This is a great article. It's effect on those who are intellectual opponents and thus looking for warts or flaws will probably be minimal as they are not open to reevaluation.

It's bigger effect will be on those of us who are already fans, encouraging us to reread, looking for the 'deeper layers'.

Fred's point: "we don’t notice the subtleties amid all the thunder" is well-put and worth thinking about. After you get the first level of meaning - and especially if that is such an important one, you may be willing to take that to the bank and rest content. But the best thing is to go back and look for additional meaning, for additional layers.

It's like seeing a great movie or a moving work in art in a museum. Go back and see it a second time or simply stand still and stare at the picture on the wall or the sculpture on the pedestal, drinking it all in. No matter how long it takes. (Unitl the museum guards start looking at you funny.)
I agree, good commentary. One thought I had though, is that those who posit the various critiques are the opposition, those who reject Rand's message. Rather than conduct a dialogue of ideas however, they attack the writing, and they attack Rand fans as simplistic, juvenile, etc.

Answering their red-herring attacks is not going to change their minds. For myself, it is absolutely amazing how closely her novels track real-life events. That would be the analysis to send back across the net - comparing Tinky Holloway to Jeffrey Immelt, Wesley Mouch to Sarah Ingram.
Gil R
1 points
I appplaude, and agree with your article Fred, I'm looking forward to your next one even more!
Thank you Jose for reminding us of another great scene in Atlas Shrugged.
You obviously don't think so.
The Wet Nurse, after an arduous road through a steel mill, finally acquired a set of values.
Reardon became the embodiment of those values and the boy was killed in a desperate attempt to stay true and loyal to those values.Tragic,sad, pitiful but certainly a scene with many emotions.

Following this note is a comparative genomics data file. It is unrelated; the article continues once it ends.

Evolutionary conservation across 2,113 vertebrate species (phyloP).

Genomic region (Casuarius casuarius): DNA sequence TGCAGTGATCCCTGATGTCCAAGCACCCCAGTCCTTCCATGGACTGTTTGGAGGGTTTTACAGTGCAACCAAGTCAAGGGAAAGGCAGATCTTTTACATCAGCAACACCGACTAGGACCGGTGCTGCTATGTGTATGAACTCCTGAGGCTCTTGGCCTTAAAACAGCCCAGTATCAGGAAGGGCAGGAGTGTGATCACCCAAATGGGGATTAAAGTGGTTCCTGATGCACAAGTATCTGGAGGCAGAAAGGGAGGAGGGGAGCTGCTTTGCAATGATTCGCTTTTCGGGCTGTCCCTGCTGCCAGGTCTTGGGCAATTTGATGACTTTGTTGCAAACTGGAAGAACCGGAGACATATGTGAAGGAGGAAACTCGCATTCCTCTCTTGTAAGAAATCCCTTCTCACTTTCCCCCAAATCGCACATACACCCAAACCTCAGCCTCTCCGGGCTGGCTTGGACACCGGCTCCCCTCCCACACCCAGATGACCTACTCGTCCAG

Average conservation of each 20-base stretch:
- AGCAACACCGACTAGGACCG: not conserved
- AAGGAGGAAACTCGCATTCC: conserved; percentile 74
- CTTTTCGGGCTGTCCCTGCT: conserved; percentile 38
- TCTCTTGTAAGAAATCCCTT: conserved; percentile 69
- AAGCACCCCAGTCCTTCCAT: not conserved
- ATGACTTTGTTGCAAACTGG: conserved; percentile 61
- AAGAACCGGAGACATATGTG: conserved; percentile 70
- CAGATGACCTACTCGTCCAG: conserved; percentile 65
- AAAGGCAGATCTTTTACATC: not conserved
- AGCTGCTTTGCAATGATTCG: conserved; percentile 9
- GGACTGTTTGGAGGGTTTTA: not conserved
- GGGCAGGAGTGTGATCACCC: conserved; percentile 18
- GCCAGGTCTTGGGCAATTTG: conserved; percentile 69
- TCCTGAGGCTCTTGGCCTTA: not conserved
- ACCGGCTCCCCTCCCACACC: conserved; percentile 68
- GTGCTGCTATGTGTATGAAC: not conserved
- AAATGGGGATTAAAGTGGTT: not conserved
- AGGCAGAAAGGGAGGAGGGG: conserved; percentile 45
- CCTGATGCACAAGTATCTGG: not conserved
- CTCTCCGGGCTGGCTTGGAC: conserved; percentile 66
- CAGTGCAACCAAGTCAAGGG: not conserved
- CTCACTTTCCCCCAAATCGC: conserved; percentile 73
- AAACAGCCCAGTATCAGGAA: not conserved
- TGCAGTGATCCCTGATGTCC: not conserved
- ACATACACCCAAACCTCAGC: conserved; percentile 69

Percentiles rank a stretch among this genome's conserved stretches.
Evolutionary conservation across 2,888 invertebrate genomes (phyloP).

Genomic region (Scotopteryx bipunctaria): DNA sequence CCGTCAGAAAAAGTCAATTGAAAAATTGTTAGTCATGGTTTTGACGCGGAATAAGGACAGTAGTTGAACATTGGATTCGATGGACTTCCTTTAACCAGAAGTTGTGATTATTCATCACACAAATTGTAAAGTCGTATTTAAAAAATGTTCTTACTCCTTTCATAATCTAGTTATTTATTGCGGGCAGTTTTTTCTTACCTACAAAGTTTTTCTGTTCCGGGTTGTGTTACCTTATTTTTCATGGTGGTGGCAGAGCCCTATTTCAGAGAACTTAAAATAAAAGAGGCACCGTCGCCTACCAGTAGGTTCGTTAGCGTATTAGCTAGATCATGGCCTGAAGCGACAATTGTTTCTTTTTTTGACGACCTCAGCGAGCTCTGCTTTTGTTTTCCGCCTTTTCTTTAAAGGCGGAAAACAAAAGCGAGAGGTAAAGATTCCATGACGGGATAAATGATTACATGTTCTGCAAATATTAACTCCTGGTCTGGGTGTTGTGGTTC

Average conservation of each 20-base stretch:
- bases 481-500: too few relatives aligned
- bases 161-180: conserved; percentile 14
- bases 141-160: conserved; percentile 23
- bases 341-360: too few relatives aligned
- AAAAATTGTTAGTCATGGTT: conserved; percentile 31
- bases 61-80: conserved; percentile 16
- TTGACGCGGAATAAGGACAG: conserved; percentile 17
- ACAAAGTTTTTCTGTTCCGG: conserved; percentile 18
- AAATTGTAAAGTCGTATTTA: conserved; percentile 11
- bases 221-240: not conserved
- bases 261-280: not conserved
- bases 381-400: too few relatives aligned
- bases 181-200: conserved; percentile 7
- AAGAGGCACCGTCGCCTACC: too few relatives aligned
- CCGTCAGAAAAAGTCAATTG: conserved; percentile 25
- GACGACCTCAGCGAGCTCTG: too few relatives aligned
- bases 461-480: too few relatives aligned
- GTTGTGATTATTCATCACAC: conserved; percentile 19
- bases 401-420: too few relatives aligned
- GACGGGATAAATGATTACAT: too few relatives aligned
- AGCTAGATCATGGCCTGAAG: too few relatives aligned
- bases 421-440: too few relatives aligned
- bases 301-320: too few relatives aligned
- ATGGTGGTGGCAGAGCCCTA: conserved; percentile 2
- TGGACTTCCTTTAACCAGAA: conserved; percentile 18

For me there was nothing subtle about it. More the impact of an sledge hammer.
Anybody who thinks the lessons to be learned from Rand's protagonists. The lessons come from the despicable antagonists, the union leaders, Mr. Thompson, Wesley Mouch, James Taggart and the rest. Those are the characters that show up every day on the nightly news, in Congress, and in the newspapers.

Anybody that wants to tear down the heroes misses the point entirely.

And X Teeth, you don't have a clue.

She nailed the conditions that we are living in today, and it has all been caused by the villains, which are many. How we could be so stupid as a society is beyond me. There is nothing that can be done to stop the eventual collapse. We were assured of that on November 6th 2012.

Who is John Galt?
Thank you for taking time to write this column. Her depiction of the heroes and heroines of her novels are as you stated. The issue I would have is the way she describes the thoughts and actions of her villains. I don't think I have ever known any person as bad as what she describes. (But then again I don't know anyone in prison either.) That is only possible criticism that I would possibly have against her wonderful novels.
The same critics have no problem praising someone like Barack Obama for being too godlike.
This comment by Jose P has been hidden by users, for lack of value. »
Any Rand was a great writer. Her characters do seem a little cartoonish and far fetched at times. Example: The Wet Nurse killed in an effort to help Hank. REALLY?
No sillier than Tom Wolfe's characters. Really? A southern throwback bonehead of a real estate magnate who becomes a tent-revival preacher for Zeus?

Wolfe is admittedly a mishchief, his characters often hilarious - but his stories pack a social-commentary wallop.

Perhaps a better example is "Invisible Man." Seriously? The guy becomes trapped in coal silo? (Or oil tank, or whatever - it's been a while...)
To post comments, please log in first. The Atlasphere is a social networking site for admirers of Ayn Rand's novels, most notably The Fountainhead and Atlas Shrugged. In addition to our online magazine, we offer a member directory and a dating service. If you share our enjoyment of Ayn Rand's novels, please sign up or log in to post comments.